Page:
MARTHA hurries along the hall, keen not to be late for her appointment with her therapist. But she hasn't had any of the usual delays on the way, such as getting stuck in traffic or failing to find a place to park. She's also not bothered by the fact that she lives in Kent and her therapist is in Manchester. In fact, she hasn't actually left her flat. She's just overslept.
Martha is one of the pioneers of a radical new approach to counselling and therapy.
Rather than travelling to an appointment, sitting or lying on a couch and talking to a therapist, both sides stay at home and connect over the internet.
Settling down on her own sofa, Martha has a sip of coffee, curls up, picks up her laptop and logs on to Skype. Her face and that of her therapist both appear. "How are you feeling?" he asks.
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The therapist's consulting room has long been a staple of books and films – a place where unpleasant truths are revealed and neuroses soothed, or a stage for couples to exchange witticisms.
"It's surprising it hasn't happened sooner," says Joanna Bawa, a psychologist working in Herefordshire who studies internet-therapy links.
"There have always been other ways of offering psychological help, such as phone helplines, and Skype has been around for a number of years. But the whole move to the web has only taken off recently."
It could soon be available on the NHS through your GP, thanks to the campaigning of clinical psychologist Nadine Field, who set up PsychologyOnline.co.uk several years ago to speed up access to therapists
"We've now got the evidence to show what we offer is actually more effective than face to face," she says.
The magic of the internet abolishes the constraints of geography.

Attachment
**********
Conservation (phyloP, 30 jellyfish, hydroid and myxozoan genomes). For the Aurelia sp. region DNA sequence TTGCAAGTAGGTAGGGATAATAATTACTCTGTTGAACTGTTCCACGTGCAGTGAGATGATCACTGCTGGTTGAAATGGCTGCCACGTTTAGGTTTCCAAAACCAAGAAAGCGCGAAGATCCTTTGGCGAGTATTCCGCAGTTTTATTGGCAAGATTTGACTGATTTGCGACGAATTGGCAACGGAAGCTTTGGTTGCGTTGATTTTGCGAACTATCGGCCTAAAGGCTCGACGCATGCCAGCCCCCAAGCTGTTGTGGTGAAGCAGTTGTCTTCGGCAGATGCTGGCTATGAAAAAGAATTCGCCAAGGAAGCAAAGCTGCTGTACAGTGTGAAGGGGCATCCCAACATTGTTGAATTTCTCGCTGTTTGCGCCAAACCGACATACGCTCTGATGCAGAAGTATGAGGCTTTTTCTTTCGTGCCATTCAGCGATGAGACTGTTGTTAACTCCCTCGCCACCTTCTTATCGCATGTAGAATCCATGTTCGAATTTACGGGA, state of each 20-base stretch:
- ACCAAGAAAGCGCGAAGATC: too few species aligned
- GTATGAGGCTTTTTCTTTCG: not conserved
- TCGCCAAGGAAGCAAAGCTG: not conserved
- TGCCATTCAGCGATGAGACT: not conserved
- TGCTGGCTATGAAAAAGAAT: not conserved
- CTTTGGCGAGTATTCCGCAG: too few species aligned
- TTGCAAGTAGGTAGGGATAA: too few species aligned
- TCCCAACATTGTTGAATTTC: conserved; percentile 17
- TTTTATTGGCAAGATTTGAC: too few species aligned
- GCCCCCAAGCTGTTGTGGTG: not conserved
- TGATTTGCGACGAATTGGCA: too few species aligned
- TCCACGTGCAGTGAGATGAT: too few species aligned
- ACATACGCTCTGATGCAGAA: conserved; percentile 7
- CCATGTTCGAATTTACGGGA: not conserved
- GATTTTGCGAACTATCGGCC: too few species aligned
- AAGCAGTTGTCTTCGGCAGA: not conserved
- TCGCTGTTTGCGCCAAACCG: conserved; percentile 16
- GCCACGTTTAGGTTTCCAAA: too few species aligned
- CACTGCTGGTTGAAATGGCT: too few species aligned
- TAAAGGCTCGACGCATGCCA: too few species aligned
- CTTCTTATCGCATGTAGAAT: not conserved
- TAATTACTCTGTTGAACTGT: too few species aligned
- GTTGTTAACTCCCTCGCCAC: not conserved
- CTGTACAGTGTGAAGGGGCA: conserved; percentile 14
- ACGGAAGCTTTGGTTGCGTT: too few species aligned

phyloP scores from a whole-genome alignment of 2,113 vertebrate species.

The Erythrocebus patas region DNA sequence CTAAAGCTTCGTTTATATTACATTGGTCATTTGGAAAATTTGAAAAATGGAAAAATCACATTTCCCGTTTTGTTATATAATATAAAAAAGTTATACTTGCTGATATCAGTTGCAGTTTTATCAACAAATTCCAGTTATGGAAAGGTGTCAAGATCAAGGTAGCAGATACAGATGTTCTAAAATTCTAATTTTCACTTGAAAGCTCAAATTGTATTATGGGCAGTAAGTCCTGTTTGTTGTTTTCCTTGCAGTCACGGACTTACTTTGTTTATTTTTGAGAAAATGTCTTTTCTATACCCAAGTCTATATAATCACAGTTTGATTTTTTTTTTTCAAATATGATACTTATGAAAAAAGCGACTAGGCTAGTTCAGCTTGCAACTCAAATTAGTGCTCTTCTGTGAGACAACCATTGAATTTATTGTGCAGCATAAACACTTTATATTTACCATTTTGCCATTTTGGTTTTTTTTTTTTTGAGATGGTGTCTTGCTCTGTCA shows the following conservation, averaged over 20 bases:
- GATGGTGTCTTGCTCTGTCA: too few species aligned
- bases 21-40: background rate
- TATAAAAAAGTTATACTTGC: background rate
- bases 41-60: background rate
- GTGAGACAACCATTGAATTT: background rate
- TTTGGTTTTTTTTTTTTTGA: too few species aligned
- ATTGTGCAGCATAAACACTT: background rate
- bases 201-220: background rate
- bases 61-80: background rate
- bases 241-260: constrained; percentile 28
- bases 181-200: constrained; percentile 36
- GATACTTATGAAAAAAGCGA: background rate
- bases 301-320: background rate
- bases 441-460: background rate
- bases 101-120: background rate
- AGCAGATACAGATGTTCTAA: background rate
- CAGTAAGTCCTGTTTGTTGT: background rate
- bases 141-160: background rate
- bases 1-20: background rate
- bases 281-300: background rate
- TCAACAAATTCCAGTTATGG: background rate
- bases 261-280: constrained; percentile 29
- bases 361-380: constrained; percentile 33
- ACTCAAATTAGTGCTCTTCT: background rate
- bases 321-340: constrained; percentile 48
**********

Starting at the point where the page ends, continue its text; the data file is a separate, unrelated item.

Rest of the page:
What's more, by tapping in to global demand, therapists will become really skilled at treating very specific problems such as claustrophobia or obsessive compulsive disorder.
Surprisingly, the site doesn't use anything more sophisticated than a web version of text messaging.
You sign up to the site, give your doctor's details, and then a window comes up where the therapist types a greeting such as, "Hello, what's happening?" and you can hit the keyboard and tell them.
"The fact that you can't see the other person can be very liberating.
"A trial found that people with serious depression were much better after seven or eight sessions. These patients would normally need 15 to 20 face-to-face sessions on the NHS to reach that point," she says.
Unfortunately, that's still in the future. Right now, you can only access PsychologyOnline through your GP if you're in Oxfordshire, Buckinghamshire or Southampton, although it's hoped Peterborough and Cambridge will sign up soon.
But much speedier delivery and greater specialisation are just a few of the benefits of therapy's move to a new realm.
As well as getting better service, patients could also get more power as therapists will be in the unfamiliar position of having to sell themselves.
But at a relatively new site called Mootu – which Martha now uses – the situation has become closer to internet dating.
Set up by successful entrepreneur John Witney, who made his money with the recruitment website JobServe, Mootu has a database of more than 70 therapists and counsellors who will see you through Skype for between £40 to £60.
Its unique feature is that each therapist sells themselves with a promotional video, so you can flip through to see who you'd feel comfortable with. Then, once you've selected a few – there's a button to store potential ones – you can book a free 15-minute trial to see which one you click with.
What's certain is that its transformation by the web has only just begun.